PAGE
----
As staff stress levels increase, student expectations (themselves generated by prevailing discourses in socio-economic turmoil and insecurity) become more demanding and precise, casualization of labour increases and higher education pay stagnates (or in real terms gets reduced massively), so the idea and practice of higher education becomes disjointed from the arena most of its workers joined in the last 20 or more years.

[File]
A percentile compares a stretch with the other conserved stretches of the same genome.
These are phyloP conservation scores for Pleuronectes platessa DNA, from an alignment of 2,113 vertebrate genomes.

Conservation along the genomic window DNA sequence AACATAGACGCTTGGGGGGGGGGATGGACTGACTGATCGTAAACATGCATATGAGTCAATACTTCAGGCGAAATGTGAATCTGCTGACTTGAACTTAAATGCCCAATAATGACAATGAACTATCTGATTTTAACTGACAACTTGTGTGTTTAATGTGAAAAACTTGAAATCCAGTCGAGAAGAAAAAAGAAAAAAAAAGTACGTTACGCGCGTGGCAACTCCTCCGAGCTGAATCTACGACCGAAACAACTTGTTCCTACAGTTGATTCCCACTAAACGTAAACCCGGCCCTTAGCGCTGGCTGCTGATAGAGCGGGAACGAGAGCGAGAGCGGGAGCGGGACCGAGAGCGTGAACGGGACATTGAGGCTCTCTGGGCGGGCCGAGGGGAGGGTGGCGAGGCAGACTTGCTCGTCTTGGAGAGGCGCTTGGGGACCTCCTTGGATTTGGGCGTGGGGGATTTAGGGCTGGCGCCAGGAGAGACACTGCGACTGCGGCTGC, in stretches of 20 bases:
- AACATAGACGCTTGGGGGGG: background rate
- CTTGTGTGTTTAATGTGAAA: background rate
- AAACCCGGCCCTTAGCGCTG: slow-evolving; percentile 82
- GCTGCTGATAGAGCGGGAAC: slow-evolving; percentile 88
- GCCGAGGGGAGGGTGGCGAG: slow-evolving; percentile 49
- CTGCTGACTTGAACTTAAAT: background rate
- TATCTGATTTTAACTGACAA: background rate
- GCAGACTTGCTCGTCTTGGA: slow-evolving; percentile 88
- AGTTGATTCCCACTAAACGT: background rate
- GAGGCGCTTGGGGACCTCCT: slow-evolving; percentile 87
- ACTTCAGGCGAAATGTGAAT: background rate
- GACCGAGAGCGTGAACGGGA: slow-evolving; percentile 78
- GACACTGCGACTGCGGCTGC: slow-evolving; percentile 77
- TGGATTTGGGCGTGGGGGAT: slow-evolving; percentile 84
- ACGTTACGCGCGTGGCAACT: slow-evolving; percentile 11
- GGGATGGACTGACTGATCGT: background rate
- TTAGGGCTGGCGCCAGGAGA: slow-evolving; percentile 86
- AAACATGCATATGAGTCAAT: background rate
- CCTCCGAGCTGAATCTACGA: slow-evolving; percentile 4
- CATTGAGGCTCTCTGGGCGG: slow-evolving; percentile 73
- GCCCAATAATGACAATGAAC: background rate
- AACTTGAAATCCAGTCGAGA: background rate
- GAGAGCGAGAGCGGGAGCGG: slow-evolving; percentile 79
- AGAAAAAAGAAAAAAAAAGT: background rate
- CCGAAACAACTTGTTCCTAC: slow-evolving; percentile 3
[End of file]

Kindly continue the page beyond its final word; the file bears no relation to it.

This neoliberalisation of higher education then performs a number of functions for a number of actors in this relationship. For the purposes of capital it ensures a ready and steady flow of embodied material labour, keen to replace any and all other bodies in the competition for scarce resources (this is the privilege of free market capitalism). For management and institutions charged with the purpose of delineating who is able to secure a position within this structure – staff and students – the pressures and problems of devolved marketization are clear. Their goal is to run a business, while attempting – often in vain – but always in tension with – the original notion of ‘higher learning’ in the context of intellectual and academic exchange and development of knowledge and practice. For staff that are embedded within this relationship the problem is multifaceted, and the solution is neither clear nor forthcoming. How is it possible to successfully negotiate both ends (management and so-called ‘consumers’) of the neoliberal framework? The other actors, carefully sandwiched between the management structures and staff are of course the students themselves. They represent this ‘other’ slice of the sandwich, and the neoliberal ideological construction of current education policy and practice – but this is also not quite clear cut. The mantra, or perceived conventional understanding of student ‘expectations’ and student ‘experiences’ is that they actually understand themselves as ‘consumers’ and ‘clients’. But this is not Tesco, and learning, understanding, and education cannot regardless of what current ideologies might dictate, be bought. In fact, it is possible to state that students give the impression that they think they are consumers. They have been surreptitiously persuaded and badgered into a position where they have little choice but to take on and accept this new identity – what would be the alternative? The entire neo-liberal individualisation mission, underwritten by free market capital, and currently weeping its way into every aspect of society has for many decades now been ‘de-stabilising the ordinary’, increasing already existing socio-economic vulnerabilities which were at breaking point, and demanding that ‘people’ take more responsibility – for education, health, citizenship, the economy. Students therefore have been given the un-enviable responsibility of determining the nature of higher education, because if management speak is to be believed, the customer is always right. If the customer is always right, what are students going to learn? For everything they need to know in modern day existence is already known to them! If students were engaged with, at all levels in honest, meaningful discussions about what it means to be educated, rather than what it is economically worth to be educated, then the chances are staff and student bodies would agree on many levels. The system of accountability and problem reporting is, like many aspects of our society, incident based. Equality and diversity policies for example are very often incident based, rather than sustainable projects of engagement with difficult questions that we all must contend with within ourselves. Similarly, the position of ‘consumer’, returning to our Tesco model of HE forces students to take on the role, to wear the ‘uniform’ of market driven language, and adopt the posture of ‘satisfied’, ‘unsatisfied’ or ‘not sure’, because management – however one wants to define this powerbase – creates the solution for a problem which continues to replicate itself.